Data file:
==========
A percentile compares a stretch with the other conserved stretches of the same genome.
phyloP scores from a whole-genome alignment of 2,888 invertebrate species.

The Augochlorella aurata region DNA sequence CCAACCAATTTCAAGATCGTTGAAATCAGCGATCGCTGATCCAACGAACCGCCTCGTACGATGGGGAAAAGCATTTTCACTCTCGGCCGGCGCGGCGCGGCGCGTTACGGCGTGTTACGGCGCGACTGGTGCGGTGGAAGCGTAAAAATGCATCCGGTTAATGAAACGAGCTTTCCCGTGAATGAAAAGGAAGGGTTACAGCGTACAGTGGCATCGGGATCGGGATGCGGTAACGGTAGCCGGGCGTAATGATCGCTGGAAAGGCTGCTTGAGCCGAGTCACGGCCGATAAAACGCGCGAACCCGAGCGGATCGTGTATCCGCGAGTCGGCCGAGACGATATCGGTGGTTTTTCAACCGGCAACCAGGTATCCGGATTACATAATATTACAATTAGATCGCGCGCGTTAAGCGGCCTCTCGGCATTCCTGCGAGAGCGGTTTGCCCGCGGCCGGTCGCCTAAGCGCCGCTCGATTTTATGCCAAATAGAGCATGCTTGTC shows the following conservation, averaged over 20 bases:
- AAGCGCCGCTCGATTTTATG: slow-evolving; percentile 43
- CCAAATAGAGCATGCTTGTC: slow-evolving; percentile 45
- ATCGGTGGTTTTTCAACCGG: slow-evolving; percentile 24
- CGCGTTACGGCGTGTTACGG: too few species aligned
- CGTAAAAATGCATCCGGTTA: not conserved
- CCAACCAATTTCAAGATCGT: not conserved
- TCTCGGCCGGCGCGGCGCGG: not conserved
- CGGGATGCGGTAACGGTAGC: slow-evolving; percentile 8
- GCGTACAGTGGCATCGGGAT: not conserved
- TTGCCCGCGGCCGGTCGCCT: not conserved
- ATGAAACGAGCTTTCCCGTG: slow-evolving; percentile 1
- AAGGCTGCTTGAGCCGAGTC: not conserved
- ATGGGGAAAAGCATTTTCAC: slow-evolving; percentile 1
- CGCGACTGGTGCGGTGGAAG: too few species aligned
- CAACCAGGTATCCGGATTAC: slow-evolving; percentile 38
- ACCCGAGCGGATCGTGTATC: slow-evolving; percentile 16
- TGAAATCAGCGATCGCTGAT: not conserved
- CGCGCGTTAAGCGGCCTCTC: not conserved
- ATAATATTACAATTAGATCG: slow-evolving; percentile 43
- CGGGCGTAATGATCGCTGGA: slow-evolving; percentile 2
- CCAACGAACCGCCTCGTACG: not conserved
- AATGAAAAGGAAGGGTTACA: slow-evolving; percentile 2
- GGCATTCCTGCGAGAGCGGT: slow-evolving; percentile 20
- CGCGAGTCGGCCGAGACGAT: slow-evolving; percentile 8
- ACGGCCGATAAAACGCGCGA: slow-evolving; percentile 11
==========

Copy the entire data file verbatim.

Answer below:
A percentile compares a stretch with the other conserved stretches of the same genome.
phyloP scores from a whole-genome alignment of 2,888 invertebrate species.

The Augochlorella aurata region DNA sequence CCAACCAATTTCAAGATCGTTGAAATCAGCGATCGCTGATCCAACGAACCGCCTCGTACGATGGGGAAAAGCATTTTCACTCTCGGCCGGCGCGGCGCGGCGCGTTACGGCGTGTTACGGCGCGACTGGTGCGGTGGAAGCGTAAAAATGCATCCGGTTAATGAAACGAGCTTTCCCGTGAATGAAAAGGAAGGGTTACAGCGTACAGTGGCATCGGGATCGGGATGCGGTAACGGTAGCCGGGCGTAATGATCGCTGGAAAGGCTGCTTGAGCCGAGTCACGGCCGATAAAACGCGCGAACCCGAGCGGATCGTGTATCCGCGAGTCGGCCGAGACGATATCGGTGGTTTTTCAACCGGCAACCAGGTATCCGGATTACATAATATTACAATTAGATCGCGCGCGTTAAGCGGCCTCTCGGCATTCCTGCGAGAGCGGTTTGCCCGCGGCCGGTCGCCTAAGCGCCGCTCGATTTTATGCCAAATAGAGCATGCTTGTC shows the following conservation, averaged over 20 bases:
- AAGCGCCGCTCGATTTTATG: slow-evolving; percentile 43
- CCAAATAGAGCATGCTTGTC: slow-evolving; percentile 45
- ATCGGTGGTTTTTCAACCGG: slow-evolving; percentile 24
- CGCGTTACGGCGTGTTACGG: too few species aligned
- CGTAAAAATGCATCCGGTTA: not conserved
- CCAACCAATTTCAAGATCGT: not conserved
- TCTCGGCCGGCGCGGCGCGG: not conserved
- CGGGATGCGGTAACGGTAGC: slow-evolving; percentile 8
- GCGTACAGTGGCATCGGGAT: not conserved
- TTGCCCGCGGCCGGTCGCCT: not conserved
- ATGAAACGAGCTTTCCCGTG: slow-evolving; percentile 1
- AAGGCTGCTTGAGCCGAGTC: not conserved
- ATGGGGAAAAGCATTTTCAC: slow-evolving; percentile 1
- CGCGACTGGTGCGGTGGAAG: too few species aligned
- CAACCAGGTATCCGGATTAC: slow-evolving; percentile 38
- ACCCGAGCGGATCGTGTATC: slow-evolving; percentile 16
- TGAAATCAGCGATCGCTGAT: not conserved
- CGCGCGTTAAGCGGCCTCTC: not conserved
- ATAATATTACAATTAGATCG: slow-evolving; percentile 43
- CGGGCGTAATGATCGCTGGA: slow-evolving; percentile 2
- CCAACGAACCGCCTCGTACG: not conserved
- AATGAAAAGGAAGGGTTACA: slow-evolving; percentile 2
- GGCATTCCTGCGAGAGCGGT: slow-evolving; percentile 20
- CGCGAGTCGGCCGAGACGAT: slow-evolving; percentile 8
- ACGGCCGATAAAACGCGCGA: slow-evolving; percentile 11